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David Waldeck and Brian Bloom published a ‘spintronics’ paper in Science Advances

Chevron Science Center

Recent research from Professor of Chemistry David Waldeck in the Kenneth P. Dietrich School of Arts and Sciences and Dietrich School Research Associate Brian Bloom opens new possibilities in the field of “spintronics,” which aims to produce devices that harness the spin of electrons rather than their charge.

“One of the goals in spintronics is to move spin information through a material without also having to move the associated charge, because moving the charge takes more energy — it’s why your phone and computer get hot when you use them for a long time,” Waldeck told North Carolina State University.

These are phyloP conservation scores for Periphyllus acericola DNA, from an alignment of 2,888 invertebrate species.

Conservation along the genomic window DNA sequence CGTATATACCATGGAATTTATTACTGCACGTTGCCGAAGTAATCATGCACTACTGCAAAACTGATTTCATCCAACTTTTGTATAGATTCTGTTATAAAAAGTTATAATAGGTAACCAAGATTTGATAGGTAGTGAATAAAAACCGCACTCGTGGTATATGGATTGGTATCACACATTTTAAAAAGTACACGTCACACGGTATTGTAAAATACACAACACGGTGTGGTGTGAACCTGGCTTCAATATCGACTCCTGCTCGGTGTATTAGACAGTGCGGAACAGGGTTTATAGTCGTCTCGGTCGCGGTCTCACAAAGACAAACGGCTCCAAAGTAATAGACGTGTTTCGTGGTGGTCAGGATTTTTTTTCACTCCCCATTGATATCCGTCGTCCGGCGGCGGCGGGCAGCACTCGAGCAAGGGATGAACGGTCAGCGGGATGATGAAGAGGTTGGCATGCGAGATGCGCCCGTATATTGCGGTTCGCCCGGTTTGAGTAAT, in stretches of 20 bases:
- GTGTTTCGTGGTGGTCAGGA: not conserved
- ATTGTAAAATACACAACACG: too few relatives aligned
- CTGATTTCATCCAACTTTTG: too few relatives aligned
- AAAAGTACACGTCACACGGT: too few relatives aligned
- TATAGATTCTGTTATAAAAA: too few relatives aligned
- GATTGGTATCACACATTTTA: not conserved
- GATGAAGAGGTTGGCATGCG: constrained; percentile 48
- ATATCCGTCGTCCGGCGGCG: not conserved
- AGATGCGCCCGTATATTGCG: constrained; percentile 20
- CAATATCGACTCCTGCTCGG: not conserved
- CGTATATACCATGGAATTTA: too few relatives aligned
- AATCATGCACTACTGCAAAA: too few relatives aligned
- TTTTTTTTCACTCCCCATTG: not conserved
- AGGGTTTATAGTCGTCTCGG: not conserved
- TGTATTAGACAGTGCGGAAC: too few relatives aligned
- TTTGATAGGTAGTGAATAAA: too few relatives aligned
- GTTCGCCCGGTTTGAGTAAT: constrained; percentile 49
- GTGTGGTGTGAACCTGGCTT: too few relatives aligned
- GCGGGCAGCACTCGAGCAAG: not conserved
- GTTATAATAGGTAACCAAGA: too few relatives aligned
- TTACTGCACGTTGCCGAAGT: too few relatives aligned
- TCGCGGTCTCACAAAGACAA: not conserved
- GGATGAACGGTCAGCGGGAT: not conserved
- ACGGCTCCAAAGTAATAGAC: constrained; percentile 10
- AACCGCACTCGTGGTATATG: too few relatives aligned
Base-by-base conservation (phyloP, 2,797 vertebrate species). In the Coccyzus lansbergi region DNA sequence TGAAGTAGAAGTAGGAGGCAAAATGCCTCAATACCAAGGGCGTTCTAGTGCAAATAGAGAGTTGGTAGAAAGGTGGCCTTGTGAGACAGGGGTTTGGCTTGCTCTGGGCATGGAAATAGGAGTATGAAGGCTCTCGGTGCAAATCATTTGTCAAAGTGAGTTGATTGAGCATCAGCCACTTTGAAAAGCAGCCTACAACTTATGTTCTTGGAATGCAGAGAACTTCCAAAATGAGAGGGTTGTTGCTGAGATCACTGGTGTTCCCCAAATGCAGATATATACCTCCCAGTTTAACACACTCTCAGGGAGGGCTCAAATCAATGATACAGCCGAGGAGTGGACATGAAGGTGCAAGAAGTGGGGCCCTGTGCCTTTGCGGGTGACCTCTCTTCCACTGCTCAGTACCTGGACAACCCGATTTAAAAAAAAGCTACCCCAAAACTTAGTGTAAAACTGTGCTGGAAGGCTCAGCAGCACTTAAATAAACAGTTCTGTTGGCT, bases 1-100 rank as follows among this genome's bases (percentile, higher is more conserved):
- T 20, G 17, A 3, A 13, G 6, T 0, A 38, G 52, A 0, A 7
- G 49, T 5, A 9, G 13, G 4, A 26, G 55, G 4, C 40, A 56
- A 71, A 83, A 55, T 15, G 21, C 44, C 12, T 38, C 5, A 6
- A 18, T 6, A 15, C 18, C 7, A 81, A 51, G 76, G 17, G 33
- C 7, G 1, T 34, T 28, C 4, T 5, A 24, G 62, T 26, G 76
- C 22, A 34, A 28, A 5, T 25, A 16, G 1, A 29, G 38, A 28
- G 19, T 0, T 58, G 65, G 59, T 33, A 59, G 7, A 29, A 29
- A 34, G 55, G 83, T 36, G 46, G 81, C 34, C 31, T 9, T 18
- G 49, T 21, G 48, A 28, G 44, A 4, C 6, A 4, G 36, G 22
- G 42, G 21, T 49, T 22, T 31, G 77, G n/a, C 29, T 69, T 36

By moving spin current through two cobalt oxide thin films — materials that have a “handedness” such that they’re different from their mirror image — the team discovered that spin only passes through the material in specific orientations. They published their work along with colleagues at NC State in the journal Science Advances on May 3.

The results highlight the possibility of creating gateways in these materials through which spin can pass in only one direction, a property that could find use in new approaches to data storage, communication and computing.

Read more on the NC State University news site.